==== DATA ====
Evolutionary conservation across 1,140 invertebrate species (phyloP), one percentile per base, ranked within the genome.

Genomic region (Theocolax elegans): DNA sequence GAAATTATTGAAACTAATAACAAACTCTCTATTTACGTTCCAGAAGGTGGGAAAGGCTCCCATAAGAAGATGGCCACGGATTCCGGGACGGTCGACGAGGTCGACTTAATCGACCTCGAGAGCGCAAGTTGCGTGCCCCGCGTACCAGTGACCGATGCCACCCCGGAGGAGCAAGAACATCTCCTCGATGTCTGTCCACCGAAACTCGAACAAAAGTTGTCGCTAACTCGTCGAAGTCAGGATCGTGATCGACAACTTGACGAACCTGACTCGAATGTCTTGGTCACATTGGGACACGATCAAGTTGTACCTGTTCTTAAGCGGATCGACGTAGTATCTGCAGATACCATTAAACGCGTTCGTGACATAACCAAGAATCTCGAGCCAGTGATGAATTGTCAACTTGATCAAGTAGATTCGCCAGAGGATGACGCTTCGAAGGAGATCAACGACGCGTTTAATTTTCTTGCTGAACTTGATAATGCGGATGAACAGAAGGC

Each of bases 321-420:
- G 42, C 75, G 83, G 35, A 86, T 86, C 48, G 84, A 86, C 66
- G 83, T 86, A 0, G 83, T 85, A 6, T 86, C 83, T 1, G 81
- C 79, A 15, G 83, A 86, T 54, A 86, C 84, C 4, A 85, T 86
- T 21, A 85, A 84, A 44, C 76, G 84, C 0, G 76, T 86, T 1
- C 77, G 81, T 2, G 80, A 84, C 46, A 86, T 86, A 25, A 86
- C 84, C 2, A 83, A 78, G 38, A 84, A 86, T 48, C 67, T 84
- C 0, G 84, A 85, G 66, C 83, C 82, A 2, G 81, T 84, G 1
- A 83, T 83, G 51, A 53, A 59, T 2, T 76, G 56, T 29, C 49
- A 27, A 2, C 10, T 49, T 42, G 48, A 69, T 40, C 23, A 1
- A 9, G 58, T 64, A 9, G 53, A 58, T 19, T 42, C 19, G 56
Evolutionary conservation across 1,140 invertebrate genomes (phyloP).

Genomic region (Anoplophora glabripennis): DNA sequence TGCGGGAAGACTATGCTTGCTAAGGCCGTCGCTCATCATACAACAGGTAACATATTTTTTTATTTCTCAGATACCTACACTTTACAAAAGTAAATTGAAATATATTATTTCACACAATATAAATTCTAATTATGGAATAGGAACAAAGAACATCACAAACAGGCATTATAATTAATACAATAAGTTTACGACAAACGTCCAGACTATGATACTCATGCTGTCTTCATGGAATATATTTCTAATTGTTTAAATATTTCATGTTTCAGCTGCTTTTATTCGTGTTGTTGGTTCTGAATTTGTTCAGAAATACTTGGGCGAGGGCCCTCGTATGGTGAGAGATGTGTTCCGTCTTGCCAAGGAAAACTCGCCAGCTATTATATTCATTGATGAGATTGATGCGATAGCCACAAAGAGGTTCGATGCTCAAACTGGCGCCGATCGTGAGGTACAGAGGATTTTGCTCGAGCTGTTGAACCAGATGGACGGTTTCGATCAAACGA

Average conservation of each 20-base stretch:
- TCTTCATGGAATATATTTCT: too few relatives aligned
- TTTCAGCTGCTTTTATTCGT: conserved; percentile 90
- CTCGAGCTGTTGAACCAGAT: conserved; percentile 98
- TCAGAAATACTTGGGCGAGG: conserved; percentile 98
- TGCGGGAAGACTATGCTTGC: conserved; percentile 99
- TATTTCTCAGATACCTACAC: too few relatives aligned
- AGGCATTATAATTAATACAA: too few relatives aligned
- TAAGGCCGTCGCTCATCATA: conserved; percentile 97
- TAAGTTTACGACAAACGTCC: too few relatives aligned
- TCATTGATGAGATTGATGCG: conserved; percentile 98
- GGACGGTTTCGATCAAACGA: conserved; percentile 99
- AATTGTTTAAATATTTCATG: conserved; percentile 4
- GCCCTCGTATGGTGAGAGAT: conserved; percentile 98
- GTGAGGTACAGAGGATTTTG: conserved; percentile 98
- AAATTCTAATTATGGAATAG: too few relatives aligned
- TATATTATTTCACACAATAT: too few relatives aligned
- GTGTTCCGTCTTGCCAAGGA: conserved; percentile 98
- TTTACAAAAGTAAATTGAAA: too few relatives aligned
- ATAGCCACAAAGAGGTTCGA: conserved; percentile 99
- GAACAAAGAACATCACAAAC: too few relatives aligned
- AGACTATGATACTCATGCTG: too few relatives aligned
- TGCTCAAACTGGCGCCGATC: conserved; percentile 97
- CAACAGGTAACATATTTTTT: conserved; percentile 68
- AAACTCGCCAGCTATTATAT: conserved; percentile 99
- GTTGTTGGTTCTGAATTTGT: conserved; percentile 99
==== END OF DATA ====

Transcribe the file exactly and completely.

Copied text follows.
Evolutionary conservation across 1,140 invertebrate species (phyloP), one percentile per base, ranked within the genome.

Genomic region (Theocolax elegans): DNA sequence GAAATTATTGAAACTAATAACAAACTCTCTATTTACGTTCCAGAAGGTGGGAAAGGCTCCCATAAGAAGATGGCCACGGATTCCGGGACGGTCGACGAGGTCGACTTAATCGACCTCGAGAGCGCAAGTTGCGTGCCCCGCGTACCAGTGACCGATGCCACCCCGGAGGAGCAAGAACATCTCCTCGATGTCTGTCCACCGAAACTCGAACAAAAGTTGTCGCTAACTCGTCGAAGTCAGGATCGTGATCGACAACTTGACGAACCTGACTCGAATGTCTTGGTCACATTGGGACACGATCAAGTTGTACCTGTTCTTAAGCGGATCGACGTAGTATCTGCAGATACCATTAAACGCGTTCGTGACATAACCAAGAATCTCGAGCCAGTGATGAATTGTCAACTTGATCAAGTAGATTCGCCAGAGGATGACGCTTCGAAGGAGATCAACGACGCGTTTAATTTTCTTGCTGAACTTGATAATGCGGATGAACAGAAGGC

Each of bases 321-420:
- G 42, C 75, G 83, G 35, A 86, T 86, C 48, G 84, A 86, C 66
- G 83, T 86, A 0, G 83, T 85, A 6, T 86, C 83, T 1, G 81
- C 79, A 15, G 83, A 86, T 54, A 86, C 84, C 4, A 85, T 86
- T 21, A 85, A 84, A 44, C 76, G 84, C 0, G 76, T 86, T 1
- C 77, G 81, T 2, G 80, A 84, C 46, A 86, T 86, A 25, A 86
- C 84, C 2, A 83, A 78, G 38, A 84, A 86, T 48, C 67, T 84
- C 0, G 84, A 85, G 66, C 83, C 82, A 2, G 81, T 84, G 1
- A 83, T 83, G 51, A 53, A 59, T 2, T 76, G 56, T 29, C 49
- A 27, A 2, C 10, T 49, T 42, G 48, A 69, T 40, C 23, A 1
- A 9, G 58, T 64, A 9, G 53, A 58, T 19, T 42, C 19, G 56
Evolutionary conservation across 1,140 invertebrate genomes (phyloP).

Genomic region (Anoplophora glabripennis): DNA sequence TGCGGGAAGACTATGCTTGCTAAGGCCGTCGCTCATCATACAACAGGTAACATATTTTTTTATTTCTCAGATACCTACACTTTACAAAAGTAAATTGAAATATATTATTTCACACAATATAAATTCTAATTATGGAATAGGAACAAAGAACATCACAAACAGGCATTATAATTAATACAATAAGTTTACGACAAACGTCCAGACTATGATACTCATGCTGTCTTCATGGAATATATTTCTAATTGTTTAAATATTTCATGTTTCAGCTGCTTTTATTCGTGTTGTTGGTTCTGAATTTGTTCAGAAATACTTGGGCGAGGGCCCTCGTATGGTGAGAGATGTGTTCCGTCTTGCCAAGGAAAACTCGCCAGCTATTATATTCATTGATGAGATTGATGCGATAGCCACAAAGAGGTTCGATGCTCAAACTGGCGCCGATCGTGAGGTACAGAGGATTTTGCTCGAGCTGTTGAACCAGATGGACGGTTTCGATCAAACGA

Average conservation of each 20-base stretch:
- TCTTCATGGAATATATTTCT: too few relatives aligned
- TTTCAGCTGCTTTTATTCGT: conserved; percentile 90
- CTCGAGCTGTTGAACCAGAT: conserved; percentile 98
- TCAGAAATACTTGGGCGAGG: conserved; percentile 98
- TGCGGGAAGACTATGCTTGC: conserved; percentile 99
- TATTTCTCAGATACCTACAC: too few relatives aligned
- AGGCATTATAATTAATACAA: too few relatives aligned
- TAAGGCCGTCGCTCATCATA: conserved; percentile 97
- TAAGTTTACGACAAACGTCC: too few relatives aligned
- TCATTGATGAGATTGATGCG: conserved; percentile 98
- GGACGGTTTCGATCAAACGA: conserved; percentile 99
- AATTGTTTAAATATTTCATG: conserved; percentile 4
- GCCCTCGTATGGTGAGAGAT: conserved; percentile 98
- GTGAGGTACAGAGGATTTTG: conserved; percentile 98
- AAATTCTAATTATGGAATAG: too few relatives aligned
- TATATTATTTCACACAATAT: too few relatives aligned
- GTGTTCCGTCTTGCCAAGGA: conserved; percentile 98
- TTTACAAAAGTAAATTGAAA: too few relatives aligned
- ATAGCCACAAAGAGGTTCGA: conserved; percentile 99
- GAACAAAGAACATCACAAAC: too few relatives aligned
- AGACTATGATACTCATGCTG: too few relatives aligned
- TGCTCAAACTGGCGCCGATC: conserved; percentile 97
- CAACAGGTAACATATTTTTT: conserved; percentile 68
- AAACTCGCCAGCTATTATAT: conserved; percentile 99
- GTTGTTGGTTCTGAATTTGT: conserved; percentile 99